In advance of Obamacare’s launch, my expectation was that The Fixers had the best shot at taking the presidency in 2016, from the right or from the left. While Obamacare would still be anathema to the Republican base, and no candidate in his right mind (except perhaps the next Jon Huntsman) would talk of fixing it while running for the GOP nomination, if the policy worked at least well enough to not be a disaster, it would remain in force for the foreseeable future. The post-Obama conversation on the right or left would shift to the components of the measure, and long-delayed negotiations over gradualist fixes and tweaks could finally begin.
This expectation has proven, to this point, completely wrong. The likelihood of exemption and extension – of the mandate and open enrollment – on a major scale rises every week. If Obamacare effectively ends up turning into an expansion of Medicaid for about half the states, it will be far easier to repeal, and the political debate about health policy will shift dramatically away from such approaches.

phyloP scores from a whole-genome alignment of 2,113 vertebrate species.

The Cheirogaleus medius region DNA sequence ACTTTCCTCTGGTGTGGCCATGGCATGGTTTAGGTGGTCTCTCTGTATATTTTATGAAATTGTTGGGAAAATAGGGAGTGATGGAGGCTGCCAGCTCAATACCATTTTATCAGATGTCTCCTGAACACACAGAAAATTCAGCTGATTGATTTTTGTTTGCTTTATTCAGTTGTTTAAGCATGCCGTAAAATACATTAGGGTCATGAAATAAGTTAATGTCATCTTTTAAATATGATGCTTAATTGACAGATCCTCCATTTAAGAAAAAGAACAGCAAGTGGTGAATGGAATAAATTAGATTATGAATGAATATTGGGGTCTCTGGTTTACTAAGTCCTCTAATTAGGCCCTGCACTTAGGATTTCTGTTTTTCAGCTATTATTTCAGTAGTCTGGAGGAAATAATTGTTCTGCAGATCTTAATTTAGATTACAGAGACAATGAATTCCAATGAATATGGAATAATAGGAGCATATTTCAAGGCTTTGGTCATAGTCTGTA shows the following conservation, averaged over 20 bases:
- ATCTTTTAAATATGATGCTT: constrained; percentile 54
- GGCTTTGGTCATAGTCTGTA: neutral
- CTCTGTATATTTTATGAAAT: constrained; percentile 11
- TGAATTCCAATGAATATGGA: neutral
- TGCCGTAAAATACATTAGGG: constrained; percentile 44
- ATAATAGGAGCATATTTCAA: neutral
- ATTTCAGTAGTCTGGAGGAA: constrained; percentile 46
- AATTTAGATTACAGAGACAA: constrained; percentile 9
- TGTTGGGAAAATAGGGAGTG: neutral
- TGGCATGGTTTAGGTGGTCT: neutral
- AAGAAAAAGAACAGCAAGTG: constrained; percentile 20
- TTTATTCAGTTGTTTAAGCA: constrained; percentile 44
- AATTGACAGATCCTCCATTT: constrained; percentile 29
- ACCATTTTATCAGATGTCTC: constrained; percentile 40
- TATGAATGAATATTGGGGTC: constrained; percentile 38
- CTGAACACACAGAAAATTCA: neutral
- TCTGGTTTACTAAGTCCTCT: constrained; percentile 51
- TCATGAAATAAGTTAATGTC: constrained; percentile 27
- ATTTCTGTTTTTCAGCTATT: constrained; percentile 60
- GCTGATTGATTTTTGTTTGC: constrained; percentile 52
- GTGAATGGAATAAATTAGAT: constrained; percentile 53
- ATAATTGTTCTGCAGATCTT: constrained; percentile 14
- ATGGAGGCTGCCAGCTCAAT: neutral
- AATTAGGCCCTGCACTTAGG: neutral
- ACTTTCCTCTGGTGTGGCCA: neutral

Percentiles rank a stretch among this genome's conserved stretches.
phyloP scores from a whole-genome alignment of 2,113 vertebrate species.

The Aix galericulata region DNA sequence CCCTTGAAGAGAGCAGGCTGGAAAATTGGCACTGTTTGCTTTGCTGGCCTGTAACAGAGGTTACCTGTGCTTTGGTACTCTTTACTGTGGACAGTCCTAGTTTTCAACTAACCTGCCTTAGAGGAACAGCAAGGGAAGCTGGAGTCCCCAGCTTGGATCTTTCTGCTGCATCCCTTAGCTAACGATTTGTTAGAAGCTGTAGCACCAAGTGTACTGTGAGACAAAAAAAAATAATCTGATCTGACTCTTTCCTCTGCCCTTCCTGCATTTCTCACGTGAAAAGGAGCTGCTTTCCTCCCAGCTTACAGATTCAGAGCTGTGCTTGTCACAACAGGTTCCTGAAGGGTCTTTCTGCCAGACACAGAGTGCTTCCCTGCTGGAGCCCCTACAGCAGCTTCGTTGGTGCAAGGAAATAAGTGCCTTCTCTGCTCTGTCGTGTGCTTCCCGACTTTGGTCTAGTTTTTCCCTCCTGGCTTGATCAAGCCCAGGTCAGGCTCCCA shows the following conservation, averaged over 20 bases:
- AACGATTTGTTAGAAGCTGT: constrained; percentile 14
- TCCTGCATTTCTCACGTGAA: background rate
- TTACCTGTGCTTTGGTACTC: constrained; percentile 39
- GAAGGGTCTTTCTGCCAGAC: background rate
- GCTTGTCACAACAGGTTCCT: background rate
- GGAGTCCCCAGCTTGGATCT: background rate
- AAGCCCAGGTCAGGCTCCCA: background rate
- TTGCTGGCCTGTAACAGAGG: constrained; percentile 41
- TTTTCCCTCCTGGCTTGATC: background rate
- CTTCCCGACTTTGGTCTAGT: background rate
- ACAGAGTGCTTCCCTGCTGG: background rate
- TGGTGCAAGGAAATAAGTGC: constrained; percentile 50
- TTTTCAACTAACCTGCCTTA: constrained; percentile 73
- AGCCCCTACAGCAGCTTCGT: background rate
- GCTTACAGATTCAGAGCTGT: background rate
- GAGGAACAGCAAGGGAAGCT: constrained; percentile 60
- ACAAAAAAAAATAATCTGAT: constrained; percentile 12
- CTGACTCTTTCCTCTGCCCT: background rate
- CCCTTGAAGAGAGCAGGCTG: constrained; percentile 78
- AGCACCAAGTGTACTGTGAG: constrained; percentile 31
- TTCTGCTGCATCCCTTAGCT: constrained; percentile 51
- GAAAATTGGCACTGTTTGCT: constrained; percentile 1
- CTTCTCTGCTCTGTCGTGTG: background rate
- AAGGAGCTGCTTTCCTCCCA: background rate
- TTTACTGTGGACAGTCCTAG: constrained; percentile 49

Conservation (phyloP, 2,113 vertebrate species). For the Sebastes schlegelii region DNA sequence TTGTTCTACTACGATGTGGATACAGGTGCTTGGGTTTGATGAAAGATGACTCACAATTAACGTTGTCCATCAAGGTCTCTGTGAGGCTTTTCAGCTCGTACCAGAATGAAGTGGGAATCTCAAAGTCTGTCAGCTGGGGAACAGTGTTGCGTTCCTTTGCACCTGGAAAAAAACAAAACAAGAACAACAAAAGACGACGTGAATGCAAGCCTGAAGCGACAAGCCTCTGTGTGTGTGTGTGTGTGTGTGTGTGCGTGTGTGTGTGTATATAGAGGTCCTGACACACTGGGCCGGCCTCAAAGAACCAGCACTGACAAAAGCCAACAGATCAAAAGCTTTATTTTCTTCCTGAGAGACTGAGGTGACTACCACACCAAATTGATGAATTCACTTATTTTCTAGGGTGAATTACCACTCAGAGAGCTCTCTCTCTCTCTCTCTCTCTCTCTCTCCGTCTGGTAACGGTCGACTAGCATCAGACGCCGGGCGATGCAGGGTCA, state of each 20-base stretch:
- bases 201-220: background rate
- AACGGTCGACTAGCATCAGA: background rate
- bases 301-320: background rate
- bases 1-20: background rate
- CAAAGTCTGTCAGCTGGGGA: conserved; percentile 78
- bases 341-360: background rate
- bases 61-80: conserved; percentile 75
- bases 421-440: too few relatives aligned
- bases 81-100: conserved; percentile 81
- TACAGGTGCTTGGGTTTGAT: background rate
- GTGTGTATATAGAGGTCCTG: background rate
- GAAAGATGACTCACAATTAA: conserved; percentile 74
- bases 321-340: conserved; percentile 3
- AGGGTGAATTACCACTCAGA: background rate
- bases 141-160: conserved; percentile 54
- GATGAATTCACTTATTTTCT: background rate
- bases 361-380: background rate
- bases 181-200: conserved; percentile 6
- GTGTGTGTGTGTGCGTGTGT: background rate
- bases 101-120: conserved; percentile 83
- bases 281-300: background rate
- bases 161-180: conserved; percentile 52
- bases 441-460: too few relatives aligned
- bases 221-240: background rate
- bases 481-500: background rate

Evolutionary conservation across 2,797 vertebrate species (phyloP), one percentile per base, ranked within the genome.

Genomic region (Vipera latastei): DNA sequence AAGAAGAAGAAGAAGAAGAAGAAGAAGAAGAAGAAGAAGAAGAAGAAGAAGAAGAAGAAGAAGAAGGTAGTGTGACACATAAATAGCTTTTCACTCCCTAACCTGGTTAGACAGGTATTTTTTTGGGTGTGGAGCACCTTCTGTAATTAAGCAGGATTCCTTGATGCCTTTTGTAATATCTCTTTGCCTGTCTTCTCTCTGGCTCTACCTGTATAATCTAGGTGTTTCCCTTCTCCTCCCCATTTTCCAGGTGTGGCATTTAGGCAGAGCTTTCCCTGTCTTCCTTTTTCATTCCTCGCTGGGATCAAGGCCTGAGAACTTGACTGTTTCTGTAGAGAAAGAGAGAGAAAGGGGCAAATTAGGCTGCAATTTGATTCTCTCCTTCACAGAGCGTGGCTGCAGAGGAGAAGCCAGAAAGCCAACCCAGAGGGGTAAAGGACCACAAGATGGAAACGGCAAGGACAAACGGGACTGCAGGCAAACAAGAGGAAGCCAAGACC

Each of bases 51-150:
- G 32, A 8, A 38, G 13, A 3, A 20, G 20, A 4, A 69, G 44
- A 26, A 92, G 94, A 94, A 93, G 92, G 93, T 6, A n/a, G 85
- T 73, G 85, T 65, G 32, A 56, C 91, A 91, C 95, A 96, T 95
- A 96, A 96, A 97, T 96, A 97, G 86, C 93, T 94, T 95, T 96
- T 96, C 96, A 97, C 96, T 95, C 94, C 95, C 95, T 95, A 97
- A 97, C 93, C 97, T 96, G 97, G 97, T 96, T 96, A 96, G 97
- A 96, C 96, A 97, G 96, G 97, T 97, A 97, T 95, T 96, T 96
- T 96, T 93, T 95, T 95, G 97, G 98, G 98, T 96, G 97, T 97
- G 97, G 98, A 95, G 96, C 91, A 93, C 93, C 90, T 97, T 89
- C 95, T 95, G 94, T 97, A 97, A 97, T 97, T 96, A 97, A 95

Should Obamacare’s tech surge fail and lead to these types of delays, 2016 could very well turn into a three way debate: between those who think Obamacare can be fixed; those who think the problem with Obamacare was that it went too far; and those who think the problem with Obamacare was that it didn’t go far enough. In a sense, such a debate would make for a more honest depiction of the factions within health care policy and a more clear-eyed view of the unacceptable status quo. At the moment in the United States, we have the worst of both worlds: a partially single payer and partially third party payer system which does a lot of things well, but does everything for far too much, since nobody cares what something costs so long as someone else is paying for it.